Welcome to Padua
Though under an hour from Venice, Padua (Padova in Italian) seems a world away with its medieval marketplaces, Fascist-era facades and hip student population. As a medieval city-state and home to Italy’s second-oldest university, Padua challenged both Venice and Verona for regional hegemony. A series of extraordinary fresco cycles recalls this golden age – including in Giotto’s blockbuster Cappella degli Scrovegni, Menabuoi’s heavenly gathering in the baptistry and Titian’s St Anthony in the Scoletta del Santo. For the next few centuries, Padua and Verona challenged each other for dominance over the Veneto plains. But Venice finally settled the matter by occupying Padua permanently in 1405.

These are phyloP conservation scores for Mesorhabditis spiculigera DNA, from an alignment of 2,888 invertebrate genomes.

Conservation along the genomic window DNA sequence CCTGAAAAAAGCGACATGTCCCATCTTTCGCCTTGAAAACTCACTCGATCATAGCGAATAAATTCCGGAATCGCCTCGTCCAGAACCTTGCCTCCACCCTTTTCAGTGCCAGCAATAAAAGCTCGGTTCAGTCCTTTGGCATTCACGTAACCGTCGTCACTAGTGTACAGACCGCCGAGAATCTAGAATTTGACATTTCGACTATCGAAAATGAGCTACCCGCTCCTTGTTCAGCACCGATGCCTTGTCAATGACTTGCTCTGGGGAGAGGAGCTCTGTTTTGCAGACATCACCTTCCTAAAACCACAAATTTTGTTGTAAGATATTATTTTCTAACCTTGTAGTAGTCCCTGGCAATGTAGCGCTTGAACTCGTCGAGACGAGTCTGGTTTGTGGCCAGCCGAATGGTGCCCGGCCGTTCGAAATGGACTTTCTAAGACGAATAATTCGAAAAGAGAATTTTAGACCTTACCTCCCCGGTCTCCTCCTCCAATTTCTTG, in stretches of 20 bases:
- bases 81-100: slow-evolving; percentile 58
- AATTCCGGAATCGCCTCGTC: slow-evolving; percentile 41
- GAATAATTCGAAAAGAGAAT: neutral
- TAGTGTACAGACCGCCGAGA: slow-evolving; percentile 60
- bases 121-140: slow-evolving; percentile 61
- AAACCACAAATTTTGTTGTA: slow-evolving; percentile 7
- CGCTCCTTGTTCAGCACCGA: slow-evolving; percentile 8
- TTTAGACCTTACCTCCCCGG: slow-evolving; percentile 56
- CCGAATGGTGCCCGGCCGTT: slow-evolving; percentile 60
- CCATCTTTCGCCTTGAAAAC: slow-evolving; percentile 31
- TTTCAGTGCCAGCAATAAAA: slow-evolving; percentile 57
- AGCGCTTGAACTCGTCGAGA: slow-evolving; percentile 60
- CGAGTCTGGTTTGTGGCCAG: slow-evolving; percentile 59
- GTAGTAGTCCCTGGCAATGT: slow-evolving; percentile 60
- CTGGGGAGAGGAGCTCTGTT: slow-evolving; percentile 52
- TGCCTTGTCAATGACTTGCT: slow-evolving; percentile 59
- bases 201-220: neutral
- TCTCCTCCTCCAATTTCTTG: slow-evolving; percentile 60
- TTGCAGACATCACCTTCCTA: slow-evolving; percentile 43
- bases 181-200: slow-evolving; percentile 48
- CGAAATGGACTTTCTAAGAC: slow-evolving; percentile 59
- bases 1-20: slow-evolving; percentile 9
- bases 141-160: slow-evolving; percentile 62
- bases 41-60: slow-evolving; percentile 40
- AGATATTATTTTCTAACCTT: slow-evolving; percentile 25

As a strategic military-industrial centre, Padua became a parade ground for Mussolini speeches, an Allied bombing target and a secret Italian Resistance hub (at its university).